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Missoula police officer, firefighter reflect on 9/11 20-year anniversary
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Missoula police officer, firefighter reflect on 9/11 20-year anniversary

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Sgt. Bob Campbell

Sgt. Bob Campbell of the Missoula Police Department sits for a portrait.

Missoula Police Sgt. Bob Campbell wasn’t scheduled to work on 9/11.

He recalls being awakened by his wife to the news that a plane had hit the north tower of the World Trade Center and remembers the total confusion about what was happening.

Then the second plane hit.

“At that point, you knew this wasn’t merely an accident, it was an attack. My initial reaction was disbelief,” Campbell said on Friday.

Campbell has served in the Missoula Police Department for about 22 years. At the time of 9/11, he had been working with Missoula law enforcement for two years.

It was soon after the news of the second plane crashing into the south tower that Campbell decided to call the police department and check to see what was going on. Right when he called, Campbell was also contacted by the day shift sergeant, who told him he needed to come in to work.

“As I recall that day they called in basically every available officer that was around town. Every officer that was able to come to work did come to work,” Campbell said.

Increased patrol and security were amped up in Missoula to preempt any possible attacks in northwestern Montana.

“There was a lot of confusion and a lot of things at play because we didn’t know how big of a thing this would be,” Campbell said.

The first thing Campbell remembers being told when he arrived at work was to get into a patrol car and team up with another officer to get out into the community in case anything happened.

Officers were cautioned against congregating people at city hall or the courthouse, since they were believed to be easy targets if an attack hit the area.

“There was a lot of shock, a lot of apprehension. There was just so much that was unknown,” he said.

When the reports came in about the Pentagon attack and the fourth plane crashing in Pennsylvania, things became more hectic and confusing.

He describes watching the first responders on TV as a punch in the gut. Hundreds were killed when the towers collapsed.

“You knew there were first responders, firefighters and police officers doing what they could to rescue people, but you knew lives were being lost as that was happening,” he recalled.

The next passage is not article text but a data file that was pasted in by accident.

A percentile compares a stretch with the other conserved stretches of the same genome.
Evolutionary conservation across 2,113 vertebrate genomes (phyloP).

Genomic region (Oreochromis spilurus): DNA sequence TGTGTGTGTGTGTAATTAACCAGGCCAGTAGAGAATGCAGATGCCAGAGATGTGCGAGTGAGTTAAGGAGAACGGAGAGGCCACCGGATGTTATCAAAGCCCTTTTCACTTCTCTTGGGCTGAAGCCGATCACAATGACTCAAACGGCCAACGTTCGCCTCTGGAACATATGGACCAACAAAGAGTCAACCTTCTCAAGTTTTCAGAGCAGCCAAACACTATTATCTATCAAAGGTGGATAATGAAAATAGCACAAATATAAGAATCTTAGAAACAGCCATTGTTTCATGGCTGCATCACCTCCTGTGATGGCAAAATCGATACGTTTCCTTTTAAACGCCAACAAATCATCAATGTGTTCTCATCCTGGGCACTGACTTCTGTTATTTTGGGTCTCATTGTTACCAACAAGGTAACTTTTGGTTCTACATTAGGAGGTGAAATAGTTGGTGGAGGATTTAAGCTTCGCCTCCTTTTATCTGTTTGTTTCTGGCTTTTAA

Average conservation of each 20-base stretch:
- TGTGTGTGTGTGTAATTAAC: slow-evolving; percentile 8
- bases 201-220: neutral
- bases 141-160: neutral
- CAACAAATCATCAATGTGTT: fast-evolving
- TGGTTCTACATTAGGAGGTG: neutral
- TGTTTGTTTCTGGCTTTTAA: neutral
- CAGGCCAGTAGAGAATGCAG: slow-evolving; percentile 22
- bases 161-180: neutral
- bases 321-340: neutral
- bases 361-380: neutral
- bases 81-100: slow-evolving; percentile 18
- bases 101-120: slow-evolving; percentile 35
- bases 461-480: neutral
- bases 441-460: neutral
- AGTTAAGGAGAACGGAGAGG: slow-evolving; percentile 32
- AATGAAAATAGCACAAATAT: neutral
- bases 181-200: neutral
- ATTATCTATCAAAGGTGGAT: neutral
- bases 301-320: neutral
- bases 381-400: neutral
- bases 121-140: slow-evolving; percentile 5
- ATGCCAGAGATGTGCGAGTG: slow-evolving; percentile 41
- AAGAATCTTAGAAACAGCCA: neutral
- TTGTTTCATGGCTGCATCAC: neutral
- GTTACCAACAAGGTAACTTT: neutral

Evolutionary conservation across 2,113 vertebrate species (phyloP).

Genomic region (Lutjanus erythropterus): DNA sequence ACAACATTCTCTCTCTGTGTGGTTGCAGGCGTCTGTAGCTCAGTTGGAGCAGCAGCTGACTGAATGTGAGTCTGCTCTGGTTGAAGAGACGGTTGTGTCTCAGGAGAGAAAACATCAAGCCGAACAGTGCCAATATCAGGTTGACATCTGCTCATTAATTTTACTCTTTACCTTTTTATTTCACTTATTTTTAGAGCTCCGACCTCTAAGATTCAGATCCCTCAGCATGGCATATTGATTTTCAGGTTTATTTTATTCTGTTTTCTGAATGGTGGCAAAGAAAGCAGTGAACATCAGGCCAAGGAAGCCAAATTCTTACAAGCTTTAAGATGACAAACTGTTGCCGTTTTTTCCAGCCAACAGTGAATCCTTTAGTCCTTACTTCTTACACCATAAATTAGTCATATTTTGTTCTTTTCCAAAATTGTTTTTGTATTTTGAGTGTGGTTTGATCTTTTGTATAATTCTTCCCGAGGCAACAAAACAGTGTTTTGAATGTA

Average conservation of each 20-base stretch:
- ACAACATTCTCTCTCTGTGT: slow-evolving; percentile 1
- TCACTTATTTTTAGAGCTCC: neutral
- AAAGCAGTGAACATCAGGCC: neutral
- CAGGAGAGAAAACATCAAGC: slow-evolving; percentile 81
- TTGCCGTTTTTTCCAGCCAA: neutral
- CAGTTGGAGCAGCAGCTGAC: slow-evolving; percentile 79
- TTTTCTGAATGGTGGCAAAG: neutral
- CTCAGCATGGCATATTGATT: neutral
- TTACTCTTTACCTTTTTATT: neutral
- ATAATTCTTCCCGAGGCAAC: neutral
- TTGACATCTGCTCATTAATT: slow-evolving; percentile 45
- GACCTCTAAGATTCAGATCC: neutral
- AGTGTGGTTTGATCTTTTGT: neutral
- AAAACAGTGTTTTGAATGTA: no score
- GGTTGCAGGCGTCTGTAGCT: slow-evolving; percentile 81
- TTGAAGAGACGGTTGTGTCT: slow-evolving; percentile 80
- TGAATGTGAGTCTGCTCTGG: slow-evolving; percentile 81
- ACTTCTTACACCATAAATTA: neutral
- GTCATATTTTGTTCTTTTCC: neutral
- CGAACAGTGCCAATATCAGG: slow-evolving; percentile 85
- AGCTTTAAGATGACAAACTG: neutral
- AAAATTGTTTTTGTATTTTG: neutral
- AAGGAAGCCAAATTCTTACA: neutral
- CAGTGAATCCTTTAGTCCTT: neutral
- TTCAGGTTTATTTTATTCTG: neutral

Flash forward 20 years, and Campbell stresses the importance of remaining vigilant against attacks on the country.

“I also think back to the way we came together as a country immediately following 9/11. How we set our differences aside and came together no matter what side of the political spectrum you were on to help people in New York,” he said.

Thirteen years later, Campbell was able to visit the 9/11 memorial with his son on a trip to New York City in 2014.

“It’s a beautiful thing to see on one hand,” Campbell said, adding the visit was deeply emotional. He remembers being moved by the display of names of the people who lost their lives on 9/11.

The reflection room at the memorial — a dark, quiet space with benches for sitting — was striking.

“That was the hardest part of the whole experience. It was a place of solitude where people could reflect and share their grief. It was kind of tough,” Campbell said.

Tom Zeigler is a Plains resident who worked at the Missoula Rural Fire Department for 42 years. Since 9/11, he’s been reading names of firefighters he knew whose lives were lost — there are 26 — at the annual Never Forget Service in Rose Park.

He'll be there again this year for the 20th anniversary.

Zeigler was participating in firefighter classes in New York and was slated to be at one when 9/11 happened. For scheduling reasons, he couldn’t make it, but said he was supposed to be part of one of the crews that didn’t make it out of one of the towers.

“It’s surprising it’s been 20 years. It doesn’t feel like it,” Zeigler said.

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